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Crafting a competitive offer in a seller’s market

Sellers Market
Sellers Market

Housing inventory in San Antonio is in short supply so far in the first quarter of 2015 which means that buyers are often having to compete to purchase those properties that are available.  I know no buyer likes to hear that they are in a “multiple offer situation,” but it is almost unavoidable right now and is certainly unavoidable on well-priced, well maintained homes.  Here are some suggestions, born from experience, on how to craft your offer and some things to consider as you are crafting it.

Type of financing.  Cash is king when it comes to multiple offers.  You may not be able to get a discount off the list price anymore for paying cash, but you certainly have an edge in this situation.  If you aren’t paying cash, consider the type of financing you have chosen to use and what that says to the seller.  A conventional loan where you are putting 20% down tells the seller that you have the ability to absorb some of the costs of the transaction, where an FHA loan with 3.5% down may signal that you’re on a tight budget.  A USDA loan that requires a second underwriting by our friends at the Federal Government may require a longer closing period than other types of financing.  A VA loan that requires the seller to pay some of the closing costs may lose the deal for you when other types of financing don’t have that requirement.  TIP: Some VA lenders will absorb those closing costs on their side helping your offer to be more competitive. 

Closing costs.  If you are able to pay your own closing costs you will have an advantage over buyers who have to ask the seller to contribute to their closing costs.  All buyers would love to have the seller pay some of their closing costs but if you don’t have to have them, don’t ask for them.  An offer of $200,000 with the seller paying $6,000 in closing costs is equivalent to an offer of $194,000 to the seller.

Contingencies.  The less contingencies you have in your offer, the better.  The most common contingency is that the buyer has a home to sell and their financing to purchase their new home is contingent on the sale of their old home. If the other offers do not have this contingency the seller is more likely to choose them because that is one less hurdle to clear during the closing process.

Extras (Home warranty, Survey, etc).  Very similar to the closing costs discussion above, if you have the ability to absorb these various little extra costs then do it and don’t ask the seller to pay for them.  In the grand scheme of things, a $475 home warranty and a $450 survey are not worth losing the house to another buyer.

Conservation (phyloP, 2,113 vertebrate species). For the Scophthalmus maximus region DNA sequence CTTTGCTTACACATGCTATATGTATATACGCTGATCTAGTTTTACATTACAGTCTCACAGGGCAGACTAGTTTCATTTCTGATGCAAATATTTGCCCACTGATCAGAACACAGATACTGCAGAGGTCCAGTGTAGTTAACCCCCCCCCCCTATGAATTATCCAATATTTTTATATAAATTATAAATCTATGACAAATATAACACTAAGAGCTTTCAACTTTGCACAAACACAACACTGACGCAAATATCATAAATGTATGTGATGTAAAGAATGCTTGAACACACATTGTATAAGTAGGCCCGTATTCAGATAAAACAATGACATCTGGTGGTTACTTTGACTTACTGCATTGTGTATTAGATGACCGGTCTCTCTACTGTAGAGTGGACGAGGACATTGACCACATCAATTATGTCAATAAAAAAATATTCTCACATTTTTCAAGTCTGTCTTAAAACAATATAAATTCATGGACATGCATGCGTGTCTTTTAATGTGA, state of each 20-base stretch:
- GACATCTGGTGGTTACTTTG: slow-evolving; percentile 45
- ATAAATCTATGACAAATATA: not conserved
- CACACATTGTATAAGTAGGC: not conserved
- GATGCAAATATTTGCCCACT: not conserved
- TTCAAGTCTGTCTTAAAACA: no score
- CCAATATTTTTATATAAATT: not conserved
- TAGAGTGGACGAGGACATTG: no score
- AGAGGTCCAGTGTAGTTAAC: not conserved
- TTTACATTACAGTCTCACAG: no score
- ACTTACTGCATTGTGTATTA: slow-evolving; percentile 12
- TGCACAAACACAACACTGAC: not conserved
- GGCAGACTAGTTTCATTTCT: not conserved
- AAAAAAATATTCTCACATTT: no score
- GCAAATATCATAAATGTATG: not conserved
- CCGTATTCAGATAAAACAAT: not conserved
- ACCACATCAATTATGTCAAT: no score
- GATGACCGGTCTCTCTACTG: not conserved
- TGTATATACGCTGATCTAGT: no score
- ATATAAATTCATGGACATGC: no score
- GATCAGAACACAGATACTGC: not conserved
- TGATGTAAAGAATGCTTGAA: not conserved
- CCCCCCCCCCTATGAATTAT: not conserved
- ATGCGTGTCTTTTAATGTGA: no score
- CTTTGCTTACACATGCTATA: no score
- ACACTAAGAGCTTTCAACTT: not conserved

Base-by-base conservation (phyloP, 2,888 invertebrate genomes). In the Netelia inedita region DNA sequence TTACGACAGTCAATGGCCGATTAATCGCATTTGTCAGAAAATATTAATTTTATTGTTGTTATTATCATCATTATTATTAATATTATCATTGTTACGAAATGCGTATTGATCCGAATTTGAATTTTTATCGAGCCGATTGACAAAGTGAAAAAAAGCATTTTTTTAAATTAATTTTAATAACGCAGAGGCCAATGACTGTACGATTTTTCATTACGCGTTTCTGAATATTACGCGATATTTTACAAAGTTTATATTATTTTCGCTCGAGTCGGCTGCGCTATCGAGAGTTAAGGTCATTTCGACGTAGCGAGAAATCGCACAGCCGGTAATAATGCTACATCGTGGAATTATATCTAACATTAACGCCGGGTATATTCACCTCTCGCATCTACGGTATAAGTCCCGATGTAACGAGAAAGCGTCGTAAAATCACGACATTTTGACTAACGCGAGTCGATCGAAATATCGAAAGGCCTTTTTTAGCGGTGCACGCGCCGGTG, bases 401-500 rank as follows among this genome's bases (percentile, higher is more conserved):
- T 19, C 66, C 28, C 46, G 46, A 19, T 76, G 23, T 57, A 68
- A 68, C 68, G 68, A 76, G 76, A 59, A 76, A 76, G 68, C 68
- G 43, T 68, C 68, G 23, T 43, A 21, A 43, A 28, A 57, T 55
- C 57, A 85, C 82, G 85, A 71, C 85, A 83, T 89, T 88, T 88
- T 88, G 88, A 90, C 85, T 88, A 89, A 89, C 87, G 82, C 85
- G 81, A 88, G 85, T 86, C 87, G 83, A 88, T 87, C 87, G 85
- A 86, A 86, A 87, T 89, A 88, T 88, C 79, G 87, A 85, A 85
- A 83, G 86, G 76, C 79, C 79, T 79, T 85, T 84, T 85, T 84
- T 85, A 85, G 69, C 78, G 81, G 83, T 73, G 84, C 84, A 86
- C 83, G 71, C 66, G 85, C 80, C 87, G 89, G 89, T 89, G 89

Flexible Closing or Seller Leaseback.  If you don’t need to move into the house right after closing, or you have a place that you can stay in the interim, let the seller know.  You never know what their situation and timeframe are and often a buyer who can close earlier, or later, or lease back for a month will have an advantage over a higher offer because the timeframe is more important to the seller.  TIP: Most loans will allow the buyer to lease back to the seller for up to 60 days before moving in.

Send Buyer’s Letter.  Many savvy buyers today are submitting a letter to the seller with their offer and sharing who they are, why they love the house and why they want to purchase it.  This helps the seller to personalize the offer, to see the people behind the contract, and it may help to sway their decision.  A seller who raised their family in the home may be moved by your letter about how you want to raise your family there as well.

Offering over Asking Price.  What is expensive today may be inexpensive next year.  In a rising real estate market it may be hard to pay a higher price than a similar house sold for six months ago.  The truth here is that you may not like it, but you probably don’t have a choice.  In almost every multiple offer situation I see offers over the listing price.  TIP: The silver lining for buyers here is that the property will still have to appraise for the purchase price for your lender to make a loan for the full amount.  If you agree to pay more than the listing price, and the property does not appraise for that much, you have a chance to re-negotiate with the seller.

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